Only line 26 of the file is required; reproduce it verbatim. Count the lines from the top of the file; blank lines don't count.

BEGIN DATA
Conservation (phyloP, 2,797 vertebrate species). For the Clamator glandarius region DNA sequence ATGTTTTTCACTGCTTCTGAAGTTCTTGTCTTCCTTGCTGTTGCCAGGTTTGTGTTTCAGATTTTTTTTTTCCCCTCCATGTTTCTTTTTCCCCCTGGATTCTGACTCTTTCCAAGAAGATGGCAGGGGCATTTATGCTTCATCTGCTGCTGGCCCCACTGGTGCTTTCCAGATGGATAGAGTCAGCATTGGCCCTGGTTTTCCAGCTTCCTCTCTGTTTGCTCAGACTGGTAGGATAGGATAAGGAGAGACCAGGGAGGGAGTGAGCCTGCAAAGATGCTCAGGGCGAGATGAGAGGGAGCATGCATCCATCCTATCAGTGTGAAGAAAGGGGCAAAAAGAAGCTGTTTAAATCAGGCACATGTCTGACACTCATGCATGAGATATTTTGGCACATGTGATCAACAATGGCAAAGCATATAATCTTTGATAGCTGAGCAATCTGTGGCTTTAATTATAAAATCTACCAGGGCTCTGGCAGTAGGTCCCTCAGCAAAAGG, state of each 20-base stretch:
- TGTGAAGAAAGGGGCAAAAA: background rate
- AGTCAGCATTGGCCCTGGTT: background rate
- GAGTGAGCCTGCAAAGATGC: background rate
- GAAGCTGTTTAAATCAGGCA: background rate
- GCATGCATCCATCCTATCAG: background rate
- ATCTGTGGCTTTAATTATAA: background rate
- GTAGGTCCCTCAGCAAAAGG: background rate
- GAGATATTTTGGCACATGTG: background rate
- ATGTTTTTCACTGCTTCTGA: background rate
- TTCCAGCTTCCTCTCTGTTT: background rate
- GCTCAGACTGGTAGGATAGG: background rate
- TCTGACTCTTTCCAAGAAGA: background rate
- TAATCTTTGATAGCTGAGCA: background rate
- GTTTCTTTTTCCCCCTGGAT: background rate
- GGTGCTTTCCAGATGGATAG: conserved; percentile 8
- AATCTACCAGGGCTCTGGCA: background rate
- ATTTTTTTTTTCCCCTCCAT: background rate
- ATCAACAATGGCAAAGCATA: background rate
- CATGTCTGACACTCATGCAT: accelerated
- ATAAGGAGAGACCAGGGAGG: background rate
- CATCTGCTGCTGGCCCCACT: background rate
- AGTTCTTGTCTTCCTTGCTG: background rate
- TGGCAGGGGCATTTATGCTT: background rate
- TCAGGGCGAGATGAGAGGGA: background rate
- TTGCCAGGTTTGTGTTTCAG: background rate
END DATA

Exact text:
- TTGCCAGGTTTGTGTTTCAG: background rate